The Zotac ZBOX CI660 nano Fanless mini-PC Review: A Promising HTPC Platformby Ganesh T S on April 16, 2019 8:15 AM EST
BAPCo SYSmark 2018
The Zotac ZBOX CI660 nano was evaluated using our Fall 2018 test suite for small-form factor PCs. In the first section, we will be looking at SYSmark 2018.
BAPCo's SYSmark 2018 is an application-based benchmark that uses real-world applications to replay usage patterns of business users in the areas of productivity, creativity, and responsiveness. The 'Productivity Scenario' covers office-centric activities including word processing, spreadsheet usage, financial analysis, software development, application installation, file compression, and e-mail management. The 'Creativity Scenario' represents media-centric activities such as digital photo processing, AI and ML for face recognition in photos and videos for the purpose of content creation, etc. The 'Responsiveness Scenario' evaluates the ability of the system to react in a quick manner to user inputs in areas such as application and file launches, web browsing, and multi-tasking.
Scores are meant to be compared against a reference desktop (the SYSmark 2018 calibration system, a Dell Optiplex 5050 tower with a Core i3-7100 and 4GB of DDR4-2133 memory to go with a 128GB M.2 SATA III SSD). The calibration system scores 1000 in each of the scenarios. A score of, say, 2000, would imply that the system under test is twice as fast as the reference system.
SYSmark 2018 also adds energy measurement to the mix. A high score in the SYSmark benchmarks might be nice to have, but, potential customers also need to determine the balance between power consumption and the efficiency of the system. For example, in the average office scenario, it might not be worth purchasing a noisy and power-hungry PC just because it ends up with a 2000 score in the SYSmark 2014 SE benchmarks. In order to provide a balanced perspective, SYSmark 2018 also allows vendors and decision makers to track the energy consumption during each workload. In the graphs below, we find the total energy consumed by the PC under test for a single iteration of each SYSmark 2018 workload. For reference, the calibration system consumes 5.36 Wh for productivity, 7.71 Wh for creativity, 5.61 Wh for responsiveness, and 18.68 Wh overall.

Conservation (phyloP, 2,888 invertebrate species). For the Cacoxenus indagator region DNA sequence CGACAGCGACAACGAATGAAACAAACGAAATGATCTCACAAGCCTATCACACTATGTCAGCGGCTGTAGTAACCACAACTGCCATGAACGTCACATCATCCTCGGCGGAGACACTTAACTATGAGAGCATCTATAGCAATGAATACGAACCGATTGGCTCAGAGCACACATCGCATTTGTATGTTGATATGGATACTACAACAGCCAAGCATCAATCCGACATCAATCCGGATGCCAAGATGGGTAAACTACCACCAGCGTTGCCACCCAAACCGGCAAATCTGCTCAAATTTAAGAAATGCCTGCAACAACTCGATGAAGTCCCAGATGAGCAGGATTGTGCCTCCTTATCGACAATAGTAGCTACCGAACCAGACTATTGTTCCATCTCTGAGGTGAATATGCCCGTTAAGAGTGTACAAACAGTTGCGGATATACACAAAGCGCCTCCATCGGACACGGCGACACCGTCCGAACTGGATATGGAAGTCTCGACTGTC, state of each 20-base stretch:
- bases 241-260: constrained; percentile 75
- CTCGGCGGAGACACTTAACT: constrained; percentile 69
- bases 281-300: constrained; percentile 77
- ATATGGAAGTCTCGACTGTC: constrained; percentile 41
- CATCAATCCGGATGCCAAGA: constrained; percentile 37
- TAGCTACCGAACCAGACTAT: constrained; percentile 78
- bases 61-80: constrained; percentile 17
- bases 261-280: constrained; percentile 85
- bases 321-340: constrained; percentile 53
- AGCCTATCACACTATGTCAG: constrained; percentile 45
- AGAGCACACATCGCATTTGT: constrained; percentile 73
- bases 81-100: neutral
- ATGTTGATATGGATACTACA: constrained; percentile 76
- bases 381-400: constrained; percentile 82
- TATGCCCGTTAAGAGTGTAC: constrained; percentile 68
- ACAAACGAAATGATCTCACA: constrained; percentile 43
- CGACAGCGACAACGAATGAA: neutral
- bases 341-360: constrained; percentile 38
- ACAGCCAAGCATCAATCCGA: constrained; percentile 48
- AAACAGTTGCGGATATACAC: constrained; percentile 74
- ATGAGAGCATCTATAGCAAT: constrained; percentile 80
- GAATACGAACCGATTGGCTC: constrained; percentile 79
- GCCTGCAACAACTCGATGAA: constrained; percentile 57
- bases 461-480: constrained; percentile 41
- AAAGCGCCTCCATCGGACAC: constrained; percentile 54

Despite being a dimunitive machine compared to the reference desktop, the ZBOX CI660 nano manages impressive scores across all the workloads due to its quad-core processor. In terms of raw performance and performance per watt, it is only surpassed by the Core i7-based Bean Canyon NUC (NUC8i7BEH). The energy consumption numbers are a bit high, considering that there is no active cooling. However, the performance numbers more than make up for it.
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jgraham11 - Tuesday, April 16, 2019 - linkBAPCo's SYSmark 2018 is an application-based benchmark that has been developed by Intel engineers for Intel CPUs and does not truly reflect performance of any real world application by any other chip vendor. The fact that every other chip maker have all abandoned Bapco's boards tell you something. This is a known conflict of interest that degrades Anandtech's credibility by highlighting it. At least in the past the articles, these conflicts were pointed out regarding Bapco's shaky past.
Daeros - Tuesday, April 16, 2019 - linkAnandtech's quality has been on a continuous downward slide, including increasing Intel/Nvidia bias, ever since Anand left. The site looks and sounds like it's written by children now - especially including comments the editorial staff post in comments sections and on twitter.
Eris_Floralia - Tuesday, April 16, 2019 - linkHey what about my Andrei
DigitalFreak - Tuesday, April 16, 2019 - linkWhile I would agree that the quality is not near as good as it was when Anand was around, I don't see any bias.
PeachNCream - Thursday, April 18, 2019 - linkRead literally anything written about a Killer NIC.
rrinker - Tuesday, April 16, 2019 - linkSeems like this article only compares Intel systems to other Intel systems - so what's the problem? Other than, of course, this article does not agree with some personal bias of yours, therefore all of Anandtech is now not credible, etc. A little extreme reaction don't you think? But such is the way witht he extremism in EVERYTHING these days. Social media has destroyed any chance for critical thinking. Anandtech does an article that's positive towards Intel, OMG BIASED, They hate AMD. They write a different article that's positive towards an AMD product - OMG BIASED! Why the hate on Intel?
Irata - Tuesday, April 16, 2019 - linkYup, using a benchmark by Bapco in which no chip company besides Intel seems to have confidence does leave a rather bad taste.
nVidia, AMD and VIA all left the consortium back in 2011 and prior to that Bapco was found to have modified their benchmarks in a way that favored Intel CPU
Ryan Smith - Wednesday, April 17, 2019 - linkSYSmark 2018 is one of several tools we use in this article. It is certainly not the only tool we use, and it's not a tool we use in all situations (e.g. architecture deep dives). Meanwhile for SFF PCs in particular, its power measurement capabilities are pretty handy to have. Plus the only other systems we're comparing it to are all Intel-based anyhow.
MDD1963 - Thursday, April 18, 2019 - linkIf BAPCO SYSMark was developed by Intel engineers, this would seem more an issue if/when comparing Intel systems to AMD, and not really an issue when comparing all Intel systems...
mammothboy - Tuesday, April 16, 2019 - linkThe Realtec NICs may be a blessing for use with Windows Server (Intel has a nasty habit of not providing drivers for many of their NICs). Having two will let you set up a team there (perhaps to use as a AD/DNS server) or use as a firewall/router (not that I'd use Windows Server for either).
I've generally had good luck with Realtec with Windows Server and PFSense.